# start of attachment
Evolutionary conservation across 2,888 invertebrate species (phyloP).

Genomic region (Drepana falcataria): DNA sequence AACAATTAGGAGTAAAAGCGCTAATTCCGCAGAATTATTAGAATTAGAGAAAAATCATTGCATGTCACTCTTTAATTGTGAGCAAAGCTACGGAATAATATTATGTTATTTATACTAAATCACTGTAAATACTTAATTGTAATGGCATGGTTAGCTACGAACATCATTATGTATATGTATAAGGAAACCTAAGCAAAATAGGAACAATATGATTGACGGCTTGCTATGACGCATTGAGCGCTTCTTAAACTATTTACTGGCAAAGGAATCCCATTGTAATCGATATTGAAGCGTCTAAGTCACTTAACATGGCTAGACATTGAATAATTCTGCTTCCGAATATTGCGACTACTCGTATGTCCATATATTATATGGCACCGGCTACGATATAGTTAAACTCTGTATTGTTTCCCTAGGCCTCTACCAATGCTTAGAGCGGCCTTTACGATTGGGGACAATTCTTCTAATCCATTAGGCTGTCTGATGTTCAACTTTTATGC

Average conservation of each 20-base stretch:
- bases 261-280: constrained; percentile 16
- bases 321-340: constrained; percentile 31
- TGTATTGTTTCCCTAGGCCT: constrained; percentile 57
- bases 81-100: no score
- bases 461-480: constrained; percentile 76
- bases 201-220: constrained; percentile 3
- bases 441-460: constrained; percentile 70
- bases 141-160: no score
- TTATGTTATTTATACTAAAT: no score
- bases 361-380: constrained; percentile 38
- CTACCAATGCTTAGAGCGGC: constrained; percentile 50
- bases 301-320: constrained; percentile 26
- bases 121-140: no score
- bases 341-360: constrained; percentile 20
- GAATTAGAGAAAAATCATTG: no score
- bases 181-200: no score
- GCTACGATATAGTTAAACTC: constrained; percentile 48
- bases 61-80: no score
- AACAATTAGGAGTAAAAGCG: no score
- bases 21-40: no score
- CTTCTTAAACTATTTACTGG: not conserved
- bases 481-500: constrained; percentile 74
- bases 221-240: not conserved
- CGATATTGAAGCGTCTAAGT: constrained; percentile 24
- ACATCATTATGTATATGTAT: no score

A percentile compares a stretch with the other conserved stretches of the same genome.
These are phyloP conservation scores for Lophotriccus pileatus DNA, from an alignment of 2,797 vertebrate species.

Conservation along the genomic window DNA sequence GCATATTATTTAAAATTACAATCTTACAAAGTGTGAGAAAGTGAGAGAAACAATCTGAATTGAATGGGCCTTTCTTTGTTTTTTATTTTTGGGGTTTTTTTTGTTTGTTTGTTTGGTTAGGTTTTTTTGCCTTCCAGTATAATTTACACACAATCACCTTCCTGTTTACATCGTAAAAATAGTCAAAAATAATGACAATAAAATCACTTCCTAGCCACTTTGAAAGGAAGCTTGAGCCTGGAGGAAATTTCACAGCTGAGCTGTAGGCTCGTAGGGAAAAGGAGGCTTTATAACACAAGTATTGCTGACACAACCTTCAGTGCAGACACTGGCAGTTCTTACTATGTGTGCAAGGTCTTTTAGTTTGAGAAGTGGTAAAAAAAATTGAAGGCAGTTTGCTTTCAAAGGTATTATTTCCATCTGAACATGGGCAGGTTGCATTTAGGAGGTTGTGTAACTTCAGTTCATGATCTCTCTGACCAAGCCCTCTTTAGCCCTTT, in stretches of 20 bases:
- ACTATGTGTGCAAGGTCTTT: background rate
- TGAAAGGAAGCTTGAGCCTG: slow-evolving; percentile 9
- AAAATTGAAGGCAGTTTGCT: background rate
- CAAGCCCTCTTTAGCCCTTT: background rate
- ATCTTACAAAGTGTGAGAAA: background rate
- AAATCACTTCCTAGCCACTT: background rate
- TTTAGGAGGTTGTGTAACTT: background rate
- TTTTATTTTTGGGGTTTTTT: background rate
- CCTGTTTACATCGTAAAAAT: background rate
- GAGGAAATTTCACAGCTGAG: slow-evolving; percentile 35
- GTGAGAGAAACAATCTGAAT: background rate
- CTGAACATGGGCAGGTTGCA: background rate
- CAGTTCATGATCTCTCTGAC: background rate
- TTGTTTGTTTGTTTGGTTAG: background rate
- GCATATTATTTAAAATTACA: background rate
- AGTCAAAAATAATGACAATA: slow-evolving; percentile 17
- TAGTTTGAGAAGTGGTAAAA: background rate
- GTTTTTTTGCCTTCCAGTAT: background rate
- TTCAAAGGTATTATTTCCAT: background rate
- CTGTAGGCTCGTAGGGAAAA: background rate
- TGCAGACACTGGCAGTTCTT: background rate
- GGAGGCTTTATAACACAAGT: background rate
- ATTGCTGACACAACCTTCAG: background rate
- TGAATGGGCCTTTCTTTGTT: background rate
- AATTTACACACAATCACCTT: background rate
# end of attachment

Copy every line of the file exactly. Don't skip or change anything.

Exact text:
Evolutionary conservation across 2,888 invertebrate species (phyloP).

Genomic region (Drepana falcataria): DNA sequence AACAATTAGGAGTAAAAGCGCTAATTCCGCAGAATTATTAGAATTAGAGAAAAATCATTGCATGTCACTCTTTAATTGTGAGCAAAGCTACGGAATAATATTATGTTATTTATACTAAATCACTGTAAATACTTAATTGTAATGGCATGGTTAGCTACGAACATCATTATGTATATGTATAAGGAAACCTAAGCAAAATAGGAACAATATGATTGACGGCTTGCTATGACGCATTGAGCGCTTCTTAAACTATTTACTGGCAAAGGAATCCCATTGTAATCGATATTGAAGCGTCTAAGTCACTTAACATGGCTAGACATTGAATAATTCTGCTTCCGAATATTGCGACTACTCGTATGTCCATATATTATATGGCACCGGCTACGATATAGTTAAACTCTGTATTGTTTCCCTAGGCCTCTACCAATGCTTAGAGCGGCCTTTACGATTGGGGACAATTCTTCTAATCCATTAGGCTGTCTGATGTTCAACTTTTATGC

Average conservation of each 20-base stretch:
- bases 261-280: constrained; percentile 16
- bases 321-340: constrained; percentile 31
- TGTATTGTTTCCCTAGGCCT: constrained; percentile 57
- bases 81-100: no score
- bases 461-480: constrained; percentile 76
- bases 201-220: constrained; percentile 3
- bases 441-460: constrained; percentile 70
- bases 141-160: no score
- TTATGTTATTTATACTAAAT: no score
- bases 361-380: constrained; percentile 38
- CTACCAATGCTTAGAGCGGC: constrained; percentile 50
- bases 301-320: constrained; percentile 26
- bases 121-140: no score
- bases 341-360: constrained; percentile 20
- GAATTAGAGAAAAATCATTG: no score
- bases 181-200: no score
- GCTACGATATAGTTAAACTC: constrained; percentile 48
- bases 61-80: no score
- AACAATTAGGAGTAAAAGCG: no score
- bases 21-40: no score
- CTTCTTAAACTATTTACTGG: not conserved
- bases 481-500: constrained; percentile 74
- bases 221-240: not conserved
- CGATATTGAAGCGTCTAAGT: constrained; percentile 24
- ACATCATTATGTATATGTAT: no score

A percentile compares a stretch with the other conserved stretches of the same genome.
These are phyloP conservation scores for Lophotriccus pileatus DNA, from an alignment of 2,797 vertebrate species.

Conservation along the genomic window DNA sequence GCATATTATTTAAAATTACAATCTTACAAAGTGTGAGAAAGTGAGAGAAACAATCTGAATTGAATGGGCCTTTCTTTGTTTTTTATTTTTGGGGTTTTTTTTGTTTGTTTGTTTGGTTAGGTTTTTTTGCCTTCCAGTATAATTTACACACAATCACCTTCCTGTTTACATCGTAAAAATAGTCAAAAATAATGACAATAAAATCACTTCCTAGCCACTTTGAAAGGAAGCTTGAGCCTGGAGGAAATTTCACAGCTGAGCTGTAGGCTCGTAGGGAAAAGGAGGCTTTATAACACAAGTATTGCTGACACAACCTTCAGTGCAGACACTGGCAGTTCTTACTATGTGTGCAAGGTCTTTTAGTTTGAGAAGTGGTAAAAAAAATTGAAGGCAGTTTGCTTTCAAAGGTATTATTTCCATCTGAACATGGGCAGGTTGCATTTAGGAGGTTGTGTAACTTCAGTTCATGATCTCTCTGACCAAGCCCTCTTTAGCCCTTT, in stretches of 20 bases:
- ACTATGTGTGCAAGGTCTTT: background rate
- TGAAAGGAAGCTTGAGCCTG: slow-evolving; percentile 9
- AAAATTGAAGGCAGTTTGCT: background rate
- CAAGCCCTCTTTAGCCCTTT: background rate
- ATCTTACAAAGTGTGAGAAA: background rate
- AAATCACTTCCTAGCCACTT: background rate
- TTTAGGAGGTTGTGTAACTT: background rate
- TTTTATTTTTGGGGTTTTTT: background rate
- CCTGTTTACATCGTAAAAAT: background rate
- GAGGAAATTTCACAGCTGAG: slow-evolving; percentile 35
- GTGAGAGAAACAATCTGAAT: background rate
- CTGAACATGGGCAGGTTGCA: background rate
- CAGTTCATGATCTCTCTGAC: background rate
- TTGTTTGTTTGTTTGGTTAG: background rate
- GCATATTATTTAAAATTACA: background rate
- AGTCAAAAATAATGACAATA: slow-evolving; percentile 17
- TAGTTTGAGAAGTGGTAAAA: background rate
- GTTTTTTTGCCTTCCAGTAT: background rate
- TTCAAAGGTATTATTTCCAT: background rate
- CTGTAGGCTCGTAGGGAAAA: background rate
- TGCAGACACTGGCAGTTCTT: background rate
- GGAGGCTTTATAACACAAGT: background rate
- ATTGCTGACACAACCTTCAG: background rate
- TGAATGGGCCTTTCTTTGTT: background rate
- AATTTACACACAATCACCTT: background rate